Reflections on Japan

bento graphics

Of the issues commanding our attention this month, it is hard to turn one’s focus away from the situation in Japan.  Yet, herein lies a dilemma. What does one say? Though we read scores of articles, view videos again and again, and watch reports showing the faces of those living this nightmare, the magnitude of loss defies comprehension.

My one window into understanding this tragedy draws from the events of September 11, 2001. As I stood on my street corner in NYC’s West Village, I watched the iconic Twin Towers collapse into rubble. Although my eyes were fixed on the event, my brain struggled to process what was happening. I stood in a crowd of people who let out a collective gasp as these towers turned into cascading debris. Then there was silence.

Within minutes, the streets were filled with refugees from the event. Covered in gray dust, people fled in all directions seeking safety. People’s first instinct was to check on friends and colleagues, and to let loved ones know they had survived the attack. Most could be seen clasping cell phones that were of little use with the Trade Center radio towers now turned to dust. People would instead turn to posting handmade flyers in hospitals and centers in hopes of reconnecting with loved ones.

In those first hours and days, we had scant idea of what had been lost. Slowly, we learned the details and the numbers. The magnitude of the physical devastation was difficult to grasp even though we were glued to media outlets broadcasting from the site. With familiar points of reference absent, the breadth of the debris field was difficult to comprehend.

Drawing upon the memory of those awful days, I feel a closer kinship with those in Japan than I might have prior to 9/11. Still, this only intensifies my bewilderment. I cannot comprehend the scope, with entire towns laid flat, over 16,000 counted dead, and hundreds of thousands homeless. At the same time, we watch the waging of a heroic battle to avert the spread of radiation across the nation.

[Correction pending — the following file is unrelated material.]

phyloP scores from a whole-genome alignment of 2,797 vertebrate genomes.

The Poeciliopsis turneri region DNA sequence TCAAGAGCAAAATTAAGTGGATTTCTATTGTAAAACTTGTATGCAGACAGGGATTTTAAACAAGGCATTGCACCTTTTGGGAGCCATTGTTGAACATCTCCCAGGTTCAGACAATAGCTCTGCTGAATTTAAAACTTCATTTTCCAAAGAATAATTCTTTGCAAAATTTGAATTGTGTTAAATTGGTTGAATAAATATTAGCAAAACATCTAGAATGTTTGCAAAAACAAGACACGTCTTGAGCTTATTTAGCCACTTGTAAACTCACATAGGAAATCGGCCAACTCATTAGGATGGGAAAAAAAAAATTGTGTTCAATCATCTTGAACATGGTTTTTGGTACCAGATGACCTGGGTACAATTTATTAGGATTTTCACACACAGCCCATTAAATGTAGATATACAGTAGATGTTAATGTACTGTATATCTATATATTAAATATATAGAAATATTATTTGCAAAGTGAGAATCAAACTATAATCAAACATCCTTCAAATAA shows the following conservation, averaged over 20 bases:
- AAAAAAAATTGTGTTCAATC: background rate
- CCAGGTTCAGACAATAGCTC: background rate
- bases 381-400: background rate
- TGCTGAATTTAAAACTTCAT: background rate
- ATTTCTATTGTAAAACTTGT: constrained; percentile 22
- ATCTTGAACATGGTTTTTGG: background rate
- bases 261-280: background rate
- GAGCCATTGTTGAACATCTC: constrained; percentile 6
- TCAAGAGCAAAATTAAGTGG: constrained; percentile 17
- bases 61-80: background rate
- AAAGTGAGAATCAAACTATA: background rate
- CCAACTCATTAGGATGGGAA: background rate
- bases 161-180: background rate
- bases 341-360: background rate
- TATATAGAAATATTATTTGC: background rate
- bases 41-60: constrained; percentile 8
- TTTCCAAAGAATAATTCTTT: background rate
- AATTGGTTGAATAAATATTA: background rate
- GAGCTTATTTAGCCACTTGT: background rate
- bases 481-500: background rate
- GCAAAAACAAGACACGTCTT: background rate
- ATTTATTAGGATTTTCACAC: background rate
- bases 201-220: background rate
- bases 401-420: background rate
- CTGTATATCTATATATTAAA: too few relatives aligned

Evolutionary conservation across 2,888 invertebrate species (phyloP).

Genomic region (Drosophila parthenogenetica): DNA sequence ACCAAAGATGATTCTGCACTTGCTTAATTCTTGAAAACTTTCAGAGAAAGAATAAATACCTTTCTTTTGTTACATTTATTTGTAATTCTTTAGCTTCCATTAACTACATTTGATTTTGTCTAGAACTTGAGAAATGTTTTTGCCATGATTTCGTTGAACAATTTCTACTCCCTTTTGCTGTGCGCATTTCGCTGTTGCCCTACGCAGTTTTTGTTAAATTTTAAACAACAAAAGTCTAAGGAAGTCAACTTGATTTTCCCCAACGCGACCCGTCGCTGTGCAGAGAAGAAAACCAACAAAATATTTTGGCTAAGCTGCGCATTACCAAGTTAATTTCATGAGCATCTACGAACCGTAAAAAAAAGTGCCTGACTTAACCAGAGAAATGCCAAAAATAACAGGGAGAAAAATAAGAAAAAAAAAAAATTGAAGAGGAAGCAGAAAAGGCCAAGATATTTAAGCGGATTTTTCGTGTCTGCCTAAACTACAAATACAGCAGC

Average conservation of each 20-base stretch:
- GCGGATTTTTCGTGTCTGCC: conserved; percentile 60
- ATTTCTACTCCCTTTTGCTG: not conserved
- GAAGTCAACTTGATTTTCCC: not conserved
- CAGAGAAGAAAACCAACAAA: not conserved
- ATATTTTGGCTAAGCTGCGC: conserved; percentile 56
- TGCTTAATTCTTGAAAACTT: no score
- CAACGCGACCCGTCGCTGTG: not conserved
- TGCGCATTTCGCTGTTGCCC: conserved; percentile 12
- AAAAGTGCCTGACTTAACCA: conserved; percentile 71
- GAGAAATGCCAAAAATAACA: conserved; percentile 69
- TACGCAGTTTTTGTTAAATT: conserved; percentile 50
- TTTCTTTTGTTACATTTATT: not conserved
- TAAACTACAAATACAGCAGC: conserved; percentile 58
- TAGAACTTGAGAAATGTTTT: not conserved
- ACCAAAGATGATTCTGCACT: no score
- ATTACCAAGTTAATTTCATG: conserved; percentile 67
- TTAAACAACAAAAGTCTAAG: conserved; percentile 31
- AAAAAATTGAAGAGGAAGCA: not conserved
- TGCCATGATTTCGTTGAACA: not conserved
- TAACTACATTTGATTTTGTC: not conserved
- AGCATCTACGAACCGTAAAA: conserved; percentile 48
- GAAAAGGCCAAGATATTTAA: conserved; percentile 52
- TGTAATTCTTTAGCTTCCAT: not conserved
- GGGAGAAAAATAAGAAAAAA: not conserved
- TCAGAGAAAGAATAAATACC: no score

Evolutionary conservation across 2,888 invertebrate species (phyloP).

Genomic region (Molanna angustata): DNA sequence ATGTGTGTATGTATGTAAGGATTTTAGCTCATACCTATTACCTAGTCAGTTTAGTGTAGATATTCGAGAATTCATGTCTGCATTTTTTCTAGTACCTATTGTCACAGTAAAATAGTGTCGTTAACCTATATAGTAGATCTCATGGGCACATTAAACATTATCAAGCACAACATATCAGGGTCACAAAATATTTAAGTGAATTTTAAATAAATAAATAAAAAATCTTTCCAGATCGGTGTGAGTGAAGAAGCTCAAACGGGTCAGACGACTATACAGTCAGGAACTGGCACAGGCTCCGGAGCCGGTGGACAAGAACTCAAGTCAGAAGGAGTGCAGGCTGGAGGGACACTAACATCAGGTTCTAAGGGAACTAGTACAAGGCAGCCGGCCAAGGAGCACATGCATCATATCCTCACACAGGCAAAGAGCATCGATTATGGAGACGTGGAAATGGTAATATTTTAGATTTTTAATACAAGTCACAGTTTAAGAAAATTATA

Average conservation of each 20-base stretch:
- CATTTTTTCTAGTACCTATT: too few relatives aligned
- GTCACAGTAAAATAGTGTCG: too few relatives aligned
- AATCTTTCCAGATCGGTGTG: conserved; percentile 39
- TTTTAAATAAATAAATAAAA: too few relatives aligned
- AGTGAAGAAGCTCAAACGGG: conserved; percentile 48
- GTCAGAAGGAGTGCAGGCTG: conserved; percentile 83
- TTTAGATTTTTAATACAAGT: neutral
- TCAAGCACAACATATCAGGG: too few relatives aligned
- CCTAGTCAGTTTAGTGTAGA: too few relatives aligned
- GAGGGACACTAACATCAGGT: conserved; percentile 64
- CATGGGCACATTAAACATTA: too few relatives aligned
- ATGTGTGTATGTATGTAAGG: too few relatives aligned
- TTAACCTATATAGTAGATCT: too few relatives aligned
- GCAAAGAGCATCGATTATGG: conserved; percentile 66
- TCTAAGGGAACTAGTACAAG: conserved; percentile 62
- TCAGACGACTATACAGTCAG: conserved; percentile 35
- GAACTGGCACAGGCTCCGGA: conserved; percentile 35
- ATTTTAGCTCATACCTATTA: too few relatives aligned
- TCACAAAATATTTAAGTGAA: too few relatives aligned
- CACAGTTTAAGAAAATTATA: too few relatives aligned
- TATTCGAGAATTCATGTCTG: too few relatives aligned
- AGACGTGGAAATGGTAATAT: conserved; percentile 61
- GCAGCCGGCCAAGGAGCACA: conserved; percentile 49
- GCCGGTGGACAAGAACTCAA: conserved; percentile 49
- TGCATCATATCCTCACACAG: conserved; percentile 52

Yet, there is one thing I do understand: the remarkable humanity of which our species is capable. As the coastal region was first ripped apart by a quake, and leveled by a tsunami, people quickly reached out to help and comfort one another. There were no reports of looting or mayhem. Rather, we have seen a calm stoicism and a vow to rebuild their societies. Nations who at one time may have used such a calamity for purposes of self-interest, instead offer aid. Citizens from around the world who were once xenophobic, now contribute to this nation across the sea.

Traveling soon after 9/11, I was moved by the heartfelt connection communities everywhere felt with New York City following the attack. When we see others faced with the worst, we seem to show the best humanity has to offer. Despite our human shortcomings, how could one not draw hope from the ongoing momentum of humankind as it finds its voice. There is an evolution of thought and behavior afoot. With it, I grow ever optimistic we will continue to find new ways to bring a dream of a peaceful world to fruition.

***To contribute to those affected by the Japan earthquake:

Red Cross Japan:

American Red Cross [donate through iTunes]:

Doctors Without Borders:

Save the Children:


by William Repicci

Leave a Reply

Your email address will not be published. Required fields are marked *